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Neither earlier nor later in our country has there been a more original, more completely creative person with a more distinctive identity [than Mikhail Vasil'evich Lomonosov].

Vladimir Vernadsky, 1911

It is with great pleasure that I introduce this first English translation of Lomonosov's On the Strata of the Earth to the Anglophone world. Russian scholars have long considered Lomonosov to have been a true giant among eighteenth-century scientists and scholars. And Russian historians of science consider On the Strata of the Earth to be Lomonosov's most important contribution to geology. Published in 1763, On the Strata of the Earth predates James Hutton's celebrated Theory of the Earth by a quarter century, with provocative similarities and insightful differences. Regrettably, relatively few people beyond the borders of Russia have been able to read what Lomonosov wrote, so his views on rock-forming processes and Earth history have languished in obscurity. Science has no nationality, but Lomonosov's science has been linguistically inaccessible to most of the world. Until now.

Who was Mikhail Lomonosov (1711–1765)? The descriptors “first” and “unique” exactly characterize his position in Russian culture. Lomonosov's time was the initial, heroic period in the history of science in Russia and the rest of Europe. The Enlightenment—and along with it science—was introduced into Russia by Peter the Great, who ruled Russia from 1682 to 1725. The first Russian scientific center—the Academy of Sciences and Arts in St. Petersburg—was founded by Peter in 1724 to educate and enlighten Russia. In the absence of native-born scholars, this mission was entrusted to Western European naturalists who were named the first members of the Academy.

In eighteenth-century Russia, education was a privilege of the nobility. Lomonosov, who was born in a village near Arkhangelsk, in the far north of Russia, did not belong to that elevated stratum of Russian society. However, through a combination of native ability, perseverance, and subterfuge, he was able to overcome the handicaps of distance and class prejudice, and he gained entrance to the Slavonic, Greek, and Latin Academy in Moscow—the school for future members of the Academy of Sciences and Arts. Later, as one of Russia's most talented young scholars, he was sent to the University of Marburg, in Germany, where he studied with the eminent philosopher Christian Wolff. Lomonosov then studied with the German chemist, Johann Henckel, in the silver-mining town of Freiberg, where he developed an expertise in mining and metallurgy. In 1741, with a Weltanschauung shaped by the works of Isaac Newton, Gottfried Leibniz, Christian Wolff, and Georges-Louis Leclerc de Buffon, Lomonosov returned to St. Petersburg and proceeded to make his mark on Russian culture—most prominently with his poetry—and also on the world of science—most prominently in chemistry, physics, and geology. In the following year he was named an adjunct member of the physics department of the Academy of Sciences, and in 1745, at the age of 33, Lomonosov became one of the first two Russian-born scholars elected to full membership of the Academy, as professor of chemistry.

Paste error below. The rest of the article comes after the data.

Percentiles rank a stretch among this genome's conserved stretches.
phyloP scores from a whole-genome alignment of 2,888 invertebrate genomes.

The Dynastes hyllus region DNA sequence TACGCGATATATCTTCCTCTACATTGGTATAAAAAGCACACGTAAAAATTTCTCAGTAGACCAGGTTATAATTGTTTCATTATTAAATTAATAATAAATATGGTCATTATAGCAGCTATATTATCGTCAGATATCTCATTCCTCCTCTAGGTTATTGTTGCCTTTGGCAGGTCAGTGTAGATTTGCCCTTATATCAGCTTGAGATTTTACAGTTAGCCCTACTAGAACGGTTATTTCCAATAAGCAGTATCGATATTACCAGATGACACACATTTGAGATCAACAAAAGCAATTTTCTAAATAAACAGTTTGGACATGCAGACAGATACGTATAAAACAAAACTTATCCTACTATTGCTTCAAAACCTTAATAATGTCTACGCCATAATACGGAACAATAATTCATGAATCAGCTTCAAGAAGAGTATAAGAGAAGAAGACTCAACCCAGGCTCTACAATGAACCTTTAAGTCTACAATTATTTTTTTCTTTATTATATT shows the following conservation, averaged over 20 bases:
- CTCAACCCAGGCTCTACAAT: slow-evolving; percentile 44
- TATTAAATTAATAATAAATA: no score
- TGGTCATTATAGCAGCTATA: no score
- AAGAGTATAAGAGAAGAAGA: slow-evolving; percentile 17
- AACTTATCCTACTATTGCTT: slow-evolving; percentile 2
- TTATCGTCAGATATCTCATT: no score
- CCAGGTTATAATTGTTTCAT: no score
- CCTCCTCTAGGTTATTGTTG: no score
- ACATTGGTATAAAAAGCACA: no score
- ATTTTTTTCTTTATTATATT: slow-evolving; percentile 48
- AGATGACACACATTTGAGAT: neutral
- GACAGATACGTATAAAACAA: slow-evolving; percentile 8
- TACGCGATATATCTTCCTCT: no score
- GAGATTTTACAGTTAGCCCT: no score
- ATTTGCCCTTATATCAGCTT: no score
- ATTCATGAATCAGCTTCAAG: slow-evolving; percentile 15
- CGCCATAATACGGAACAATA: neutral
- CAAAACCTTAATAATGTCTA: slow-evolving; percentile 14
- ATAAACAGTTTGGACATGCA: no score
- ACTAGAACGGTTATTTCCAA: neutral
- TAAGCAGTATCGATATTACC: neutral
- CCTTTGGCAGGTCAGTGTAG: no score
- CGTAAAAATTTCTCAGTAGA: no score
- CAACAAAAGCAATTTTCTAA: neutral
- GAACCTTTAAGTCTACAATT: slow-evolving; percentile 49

Lomonosov was a proud, purposeful, and broad-minded person with indefatigable energy. His talents and scientific intuition yielded contributions in a wide range of fields, including chemistry, physics, geology, mining, astronomy, history, philosophy, literature, and linguistics. His life was short but intense. He died at the age of 53, with much work left incomplete.

On the Strata of the Earth is Lomonosov's main geological work, and this translation by Rowland and Korolev inspires considerable admiration. Lomonosov's language was a true contribution to Russian literature of the eighteenth century, but it is quite out-of-date and abstruse today. To translate Lomonosov, one should have extraordinary linguistic abilities; encyclopedic knowledge of geology, geography, and history; and a strong component of simple desire! The translators took on a formidable task, and the results are fantastic.

Appreciate your reading, and be indulgent with Lomonosov. He has long been number 1 in Russia, and his geological thoughts are finally available to the English-reading world.

Reference Cited

Vernadsky
V.I.
1911
,
A few words on the mineralogical and geological works of Lomonosov, with On the Strata of the Earth attached. Lomonosov's Works on Natural Science
 
St. Petersburg
Publishing House of the Imperial Academy of Sciences
p.
141
-
149
(in Russian).

Figures & Tables

Contents

GeoRef

References

Reference Cited

Vernadsky
V.I.
1911
,
A few words on the mineralogical and geological works of Lomonosov, with On the Strata of the Earth attached. Lomonosov's Works on Natural Science
 
St. Petersburg
Publishing House of the Imperial Academy of Sciences
p.
141
-
149
(in Russian).

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